More than 73 million people in the U.S. have high levels of low-density lipoprotein (LDL), or “bad,” cholesterol, according to the Centers for Disease Control and Prevention (CDC). Statin medications like Lipitor, Zocor and Crestor are among the most widely-prescribed medications on the planet, with nearly 30% of adults in the U.S. over the age of 30 relying on the drugs to prevent heart disease and stroke, according to the CDC.

However, a study published last week in the Annals of Internal Medicine found that only 61% of patients who were prescribed a statin were still following their regimen after 3 months, and just over half were still taking them after 6 months.

“No symptoms are associated with high cholesterol levels, so it’s difficult to convince patients that they need to take a medication for prevention, before the catastrophe happens,” said Dr. Steven Nissen, chairman of Cardiovascular Medicine at the Cleveland Clinic.

For the study, researchers looked at data on more than 28,000 patients in 2 Massachusetts hospitals and found that 3 in 10 stopped taking statins after experiencing side effects, which they perceived were caused by the medications.

About 8.5% of those who discontinued use of the drugs suffered a cardiovascular event, such as a heart attack or stroke, within 4 years — compared to 7.6% of patients who continued taking statins.

“Those numbers are alarming,” said NBC lead correspondent Dr. John Torres. “We don’t want patients quitting their statins without their doctor’s supervision. But, we also have to acknowledge that there are multiple reasons why people stop their statins.”

A main reason many people quit taking the medicines is due to their side effects, according to data from the Mayo Clinic. In 2012, the U.S. Food and Drug Administration (FDA) required that statin labels be updated with warnings about confusion and memory loss, elevated blood sugar leading to type 2 diabetes, and muscle weakness.

The drugs have also recently gotten a bad rap in the media, as a Google search for “statins” turns up first page results with article titles including ‘5 reasons Not to Take Your Statin’; ‘The Grave Dangers of Statin Drugs—and the Surprising Benefits of Cholesterol’; and ‘Why I’ve Ditched Statins for Good.’

Misinformation, combined with actual side effects, can contribute to what’s been called a “nocebo” effect, in which someone is preconditioned to anticipate a negative effect from an experience.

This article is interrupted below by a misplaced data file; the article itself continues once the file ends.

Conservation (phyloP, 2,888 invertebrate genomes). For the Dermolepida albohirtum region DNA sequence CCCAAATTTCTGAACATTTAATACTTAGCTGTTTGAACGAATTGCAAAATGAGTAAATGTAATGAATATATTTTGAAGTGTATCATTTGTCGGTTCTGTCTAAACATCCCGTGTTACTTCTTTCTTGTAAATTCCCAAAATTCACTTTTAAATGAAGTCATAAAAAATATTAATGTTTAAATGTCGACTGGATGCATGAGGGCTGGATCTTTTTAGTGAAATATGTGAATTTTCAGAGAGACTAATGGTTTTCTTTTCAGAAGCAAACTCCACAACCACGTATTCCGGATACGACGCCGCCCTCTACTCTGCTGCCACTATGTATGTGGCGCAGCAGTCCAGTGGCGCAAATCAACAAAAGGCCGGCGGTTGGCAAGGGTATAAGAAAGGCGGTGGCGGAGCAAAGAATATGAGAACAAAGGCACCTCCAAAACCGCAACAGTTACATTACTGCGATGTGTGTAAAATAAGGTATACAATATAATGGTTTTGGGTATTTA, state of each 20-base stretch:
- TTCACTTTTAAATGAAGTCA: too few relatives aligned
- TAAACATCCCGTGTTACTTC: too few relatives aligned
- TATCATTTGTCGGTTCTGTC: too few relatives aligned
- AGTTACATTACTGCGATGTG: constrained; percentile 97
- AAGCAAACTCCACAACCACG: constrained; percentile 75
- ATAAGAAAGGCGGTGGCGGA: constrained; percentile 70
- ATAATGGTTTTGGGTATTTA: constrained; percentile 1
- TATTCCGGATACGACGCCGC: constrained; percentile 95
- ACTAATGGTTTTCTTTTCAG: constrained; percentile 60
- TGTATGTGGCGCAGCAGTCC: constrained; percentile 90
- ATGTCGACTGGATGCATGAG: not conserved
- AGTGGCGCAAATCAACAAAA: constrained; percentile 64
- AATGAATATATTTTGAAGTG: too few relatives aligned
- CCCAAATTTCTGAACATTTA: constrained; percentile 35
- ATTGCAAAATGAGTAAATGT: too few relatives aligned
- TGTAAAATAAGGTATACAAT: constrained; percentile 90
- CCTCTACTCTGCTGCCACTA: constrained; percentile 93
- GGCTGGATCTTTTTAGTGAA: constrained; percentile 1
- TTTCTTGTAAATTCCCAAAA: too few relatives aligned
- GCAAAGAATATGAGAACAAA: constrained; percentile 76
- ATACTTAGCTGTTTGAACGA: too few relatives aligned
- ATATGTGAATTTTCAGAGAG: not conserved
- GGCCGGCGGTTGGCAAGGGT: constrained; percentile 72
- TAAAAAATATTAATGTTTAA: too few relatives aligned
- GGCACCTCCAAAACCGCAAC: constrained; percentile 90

The researchers concluded that most patients who initially experience side effects can actually tolerate long-term use of the drug by either taking a lower dose, or by switching to a different type of statin.

Source: NBC News

Posted by Ray Simon

Ray Simon is a veteran copywriter with more than a decade's worth of experience in the field. He studied journalism at Vanderbilt University, graduating Cum Laude in 2007. Ray currently specializes in writing content and news articles for independent publications.

One Comment

  1. The debate is highly polarized. It rages on in part because the benefits of statins – yes there are some – are exaggerated. Example. In this study, 1000 people would have to take statins for 4 years in order for 9 to benefit. How “alarming” is it to quit if the risk of not taking the statin is less than one in 100 (in a four year span)? Given this modest comparative risk, my guess is that there is no increased risk of quitting beyond the risk of not starting in the first place (unlike some drugs where quitting exposes the patient to more risk than not starting at all). Another exaggeration is that statins are “life saving.” They are markedly more effective at reducing non-fatal events than at avoiding death. For patients who have had a cardiovascular event, there is apparently some mortality avoidance benefit to statins, but most people taking statins have not had a cardiovascular event (most of the 30% of adult Americans who have gotten a statin rx). It is not as if statins are a cure, they are only a very modest preventative measure that, according to the cited study, apparently does not work of 76 out of 85 (89%) of patients who have an event anyway, and are of no benefit 915 out of 1000 patients in the same four-year period. It is more of a lottery ticket than a miracle cure.

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